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Current Status of DUV Laser

Ronghui Lin

December 26, 2016 - Posted in Discussion
Current Status of DUV Laser

To date, the development of DUV laser diode is still at its early stage. DUV laser diodes are still in the lab, far from mass production. Most of these attempts make use of the AlGaN/AlN material system, which is one of the promising material systems that can be used to produce DUV laser with high performance. There are generally three methods to pump the laser diode:

1.      Optical pumping: Optical pumping is the most straightforward way to get a DUV laser. UV laser diode emitting at sub 250 nm region has been demonstrated by the Xiaohang Li1, 2 and a few other groups from around the world3-5. But generating laser light using this method typically require another power with higher optical power and shorter wavelength, which renders this technique impractical for actual applications.

2.      Electrical pumping: Electrically pumped DUV laser diode is the ideal choice. They have been demonstrated at the longer emission wavelength, such as 342 nm6, 275 nm7, 330 nm8. The challenges for achieving electrically injected deep UV using AlGaN quantum well include the presence of large numbers of dislocation densities, large polarization fields, and inefficient p- and n-type doping for AlGaN with high Al fraction.  These factors hamper the EQE and the output power of electrically injected AlGaN MQW DUV lasers. Some researchers turn their eyes to nanowires because high crystal quality, high light extraction efficiency and low strain induced polarization can be achieved by nanowires. Random laser based on nanowire arrays has been achieved at a wavelength of 239 nm9 and 262.1 nm10. However, the optical power is still low. What’s more, the emitting wavelength is largely unstable and unpredictable because the cavity is defined by random multiple scattering.

Fig.1 Schematic for e-beam pumped light emitting device12

These drawbacks render both optically driven DUV laser and electrically driven random DUV laser impractical in outer space application. Another strategy is to drive the active material by the electron beam. In such lasers, the electron hole pair is generated by the energy transfer of high energy electron beam emitted from the e-gun. A direct benefit of this approach is that both p doping and n doping are unnecessary, alleviating absorption of p- and n- doped layer. High power green and blue electron-beam pumped laser have already been demonstrated with a maximum optical power of 5.9W (λ =530 nm) and 3.3W (λ =462 nm) at a moderate electron energy of 42 keV and 37keV11. DUV source emitting at 240 nm with a maximum power of 100 mW and a pumping power of 10 kV, a pumping current of 45 uA was also demonstrated12. The success of these devices demonstrates the great potential of e-beam pumped laser to achieve high power short wavelength DUV laser.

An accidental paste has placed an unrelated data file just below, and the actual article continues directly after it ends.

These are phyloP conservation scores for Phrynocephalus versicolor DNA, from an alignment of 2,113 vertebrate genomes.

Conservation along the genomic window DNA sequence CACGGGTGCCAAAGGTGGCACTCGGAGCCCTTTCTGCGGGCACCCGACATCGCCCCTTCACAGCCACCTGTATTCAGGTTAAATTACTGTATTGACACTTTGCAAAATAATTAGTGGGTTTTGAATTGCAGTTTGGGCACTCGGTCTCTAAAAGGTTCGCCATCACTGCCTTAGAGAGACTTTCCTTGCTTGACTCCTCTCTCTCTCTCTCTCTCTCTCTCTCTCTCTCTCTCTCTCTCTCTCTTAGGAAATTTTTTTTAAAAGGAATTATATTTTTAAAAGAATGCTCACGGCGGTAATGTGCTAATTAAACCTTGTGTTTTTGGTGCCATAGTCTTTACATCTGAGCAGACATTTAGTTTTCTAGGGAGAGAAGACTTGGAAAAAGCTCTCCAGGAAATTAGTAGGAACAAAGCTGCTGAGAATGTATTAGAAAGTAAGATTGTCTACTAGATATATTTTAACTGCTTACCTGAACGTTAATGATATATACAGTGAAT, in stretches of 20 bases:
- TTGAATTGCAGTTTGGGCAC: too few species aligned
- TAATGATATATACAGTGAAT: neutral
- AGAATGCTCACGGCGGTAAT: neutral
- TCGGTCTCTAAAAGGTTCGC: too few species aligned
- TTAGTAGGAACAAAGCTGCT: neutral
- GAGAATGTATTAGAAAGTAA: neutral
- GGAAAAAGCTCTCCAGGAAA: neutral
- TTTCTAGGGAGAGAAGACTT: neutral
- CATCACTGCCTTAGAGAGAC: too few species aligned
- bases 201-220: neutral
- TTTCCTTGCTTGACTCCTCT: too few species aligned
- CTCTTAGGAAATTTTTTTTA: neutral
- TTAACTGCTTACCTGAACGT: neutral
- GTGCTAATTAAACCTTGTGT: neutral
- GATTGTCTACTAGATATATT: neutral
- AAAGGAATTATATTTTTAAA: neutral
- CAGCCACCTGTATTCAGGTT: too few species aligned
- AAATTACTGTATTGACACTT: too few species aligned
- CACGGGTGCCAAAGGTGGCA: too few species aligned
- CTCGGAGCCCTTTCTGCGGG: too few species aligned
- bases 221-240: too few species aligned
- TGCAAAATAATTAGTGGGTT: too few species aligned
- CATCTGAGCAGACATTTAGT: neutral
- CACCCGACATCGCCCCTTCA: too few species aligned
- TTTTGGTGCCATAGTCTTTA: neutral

1.           Li, X.-H., et al., Low-thresh old stimulated emission at 249 nm and 256 nm from AlGaN-based multiple-quantum-well lasers grown on sapphire substrates. Applied Physics Letters, 2014. 105(14): p. 141106.

2.           Li, X.-H., et al., Demonstration of transverse-magnetic deep-ultraviolet stimulated emission from AlGaN multiple-quantum-well lasers grown on a sapphire substrate. Applied Physics Letters, 2015. 106(4): p. 041115.

3.           Maxim, S., et al., Room-Temperature Stimulated Emission from AlN at 214 nm. Japanese Journal of Applied Physics, 2006. 45(12L): p. L1286.

4.           Lochner, Z., et al., Deep-ultraviolet lasing at 243 nm from photo-pumped AlGaN/AlN heterostructure on AlN substrate. Applied Physics Letters, 2013. 102(10): p. 101110.

5.           Kao, T.-T., et al., Sub-250 nm low-threshold deep-ultraviolet AlGaN-based heterostructure laser employing HfO2/SiO2 dielectric mirrors. Applied Physics Letters, 2013. 103(21): p. 211103.

6.           Yoshida, H., et al., A 342-nm ultraviolet AlGaN multiple-quantum-well laser diode. Nat Photon, 2008. 2(9): p. 551-554.

7.           Selles, J., et al., Deep-UV nitride-on-silicon microdisk lasers. Scientific Reports, 2016. 6.

8.           Zhu, H., et al., Low-threshold electrically pumped ultraviolet laser diode. Journal of Materials Chemistry, 2011. 21(9): p. 2848-2851.

9.           Zhao, S., et al., An electrically pumped 239 nm AlGaN nanowire laser operating at room temperature. Applied Physics Letters, 2016. 109(19): p. 191106.

10.         Zhao, S., et al., An electrically injected AlGaN nanowire laser operating in the ultraviolet-C band. Applied Physics Letters, 2015. 107(4): p. 043101.

11.         Klein, T., et al., High-power green and blue electron-beam pumped surface-emitting lasers using dielectric and epitaxial distributed Bragg reflectors. Journal of Applied Physics, 2015. 117(11).

12.         Oto, T., et al., 100 mW deep-ultraviolet emission from aluminium-nitride-based quantum wells pumped by an electron beam. Nature Photonics, 2010. 4(11): p. 767-771.

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